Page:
Zakład Elektroniki Przemysłowej

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We encourage to read the second part of the article written by Przemysław Łukasiak - Manager of Development Department w Enika Sp.  z o.o.. This part is dedicated a comparison between the latest 7th generation IGBT and the previous 5th generation IGBT.

Introduction

The aim is to show the practical application of 7th generation IGBTs, based on the example of the latest ENI-PTC750/52 Auxiliary Power Supply (APS) from Enika. This was designed for the Light Rail Transit Authority (LRT1) in Manila, where the trains have been in operation since May 2019. A comparison is made between the latest 7th generation IGBT and the previous 5th generation IGBT.

Comparison of 5th and 7th generation IGBT modules

Development of semiconductors

In this age of electronics and power electronics, manufacturers are racing to improve their power semiconductors. The latest solutions, like SiC (Silicon Carbide) and GaN (Gallium Nitride) semiconductors, feature the best power density levels and efficiency, but they have one disadvantage: they are still very expensive. At the same time the manufacturers of IGBT transistors are also working to improve their products, with the 7th generation IGBT transistors recently being introduced.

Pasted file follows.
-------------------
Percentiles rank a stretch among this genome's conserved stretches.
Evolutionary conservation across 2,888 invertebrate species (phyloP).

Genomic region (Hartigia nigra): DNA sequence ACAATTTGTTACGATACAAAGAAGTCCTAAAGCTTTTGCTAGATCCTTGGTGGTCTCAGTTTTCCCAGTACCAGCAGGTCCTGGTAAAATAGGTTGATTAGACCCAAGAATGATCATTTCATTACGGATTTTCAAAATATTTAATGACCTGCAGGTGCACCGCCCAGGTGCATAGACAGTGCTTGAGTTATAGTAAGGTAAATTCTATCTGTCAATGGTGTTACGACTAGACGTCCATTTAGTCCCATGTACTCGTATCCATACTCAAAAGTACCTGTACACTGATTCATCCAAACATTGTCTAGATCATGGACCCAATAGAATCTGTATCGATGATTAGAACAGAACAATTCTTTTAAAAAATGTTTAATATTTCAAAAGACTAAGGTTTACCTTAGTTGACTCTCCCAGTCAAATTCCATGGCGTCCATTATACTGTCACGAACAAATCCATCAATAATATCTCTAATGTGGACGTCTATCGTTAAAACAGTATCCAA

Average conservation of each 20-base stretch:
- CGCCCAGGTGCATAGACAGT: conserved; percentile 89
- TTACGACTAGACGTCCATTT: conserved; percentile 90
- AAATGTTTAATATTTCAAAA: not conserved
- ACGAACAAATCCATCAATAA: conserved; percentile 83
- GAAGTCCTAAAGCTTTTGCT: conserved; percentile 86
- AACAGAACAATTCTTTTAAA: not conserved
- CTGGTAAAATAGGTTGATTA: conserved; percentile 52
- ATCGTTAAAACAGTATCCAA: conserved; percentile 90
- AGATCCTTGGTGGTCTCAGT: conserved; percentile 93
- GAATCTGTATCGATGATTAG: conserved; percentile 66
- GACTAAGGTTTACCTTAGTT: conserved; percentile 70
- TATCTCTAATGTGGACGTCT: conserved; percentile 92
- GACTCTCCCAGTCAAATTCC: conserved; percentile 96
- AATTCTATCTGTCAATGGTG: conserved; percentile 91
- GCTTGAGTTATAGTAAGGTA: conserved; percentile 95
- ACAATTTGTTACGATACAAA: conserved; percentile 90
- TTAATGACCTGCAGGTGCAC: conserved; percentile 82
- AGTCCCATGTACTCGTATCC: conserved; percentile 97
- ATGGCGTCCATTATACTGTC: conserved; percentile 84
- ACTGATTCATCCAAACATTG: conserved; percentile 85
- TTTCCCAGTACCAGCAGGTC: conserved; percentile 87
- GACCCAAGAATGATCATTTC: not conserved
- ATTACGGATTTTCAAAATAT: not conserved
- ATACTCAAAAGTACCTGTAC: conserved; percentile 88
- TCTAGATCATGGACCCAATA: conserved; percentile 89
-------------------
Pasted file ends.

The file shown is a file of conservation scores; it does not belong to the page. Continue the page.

This type of IGBT is characterized by faster switching and smaller losses. This allows operation at higher frequencies and better efficiencies, which leads to reductions in the required cooling system and size of the converters and inverters. A practical comparison between a 5th generation (Fuji 2MBI550VN-170-50) and a 7th generation (Mitsubishi CM600DX-34T) IGBT module installed in an ENI-PTC750/52 unit is shown below.

Both modules have very similar electrical parameters:

  • Collector – emitter voltage: 1700 VDC
  • Continuous collector current: 550 A (2MBI550VN-170-50) and 600 A (CM600DX-34T)
  • Package type: Semix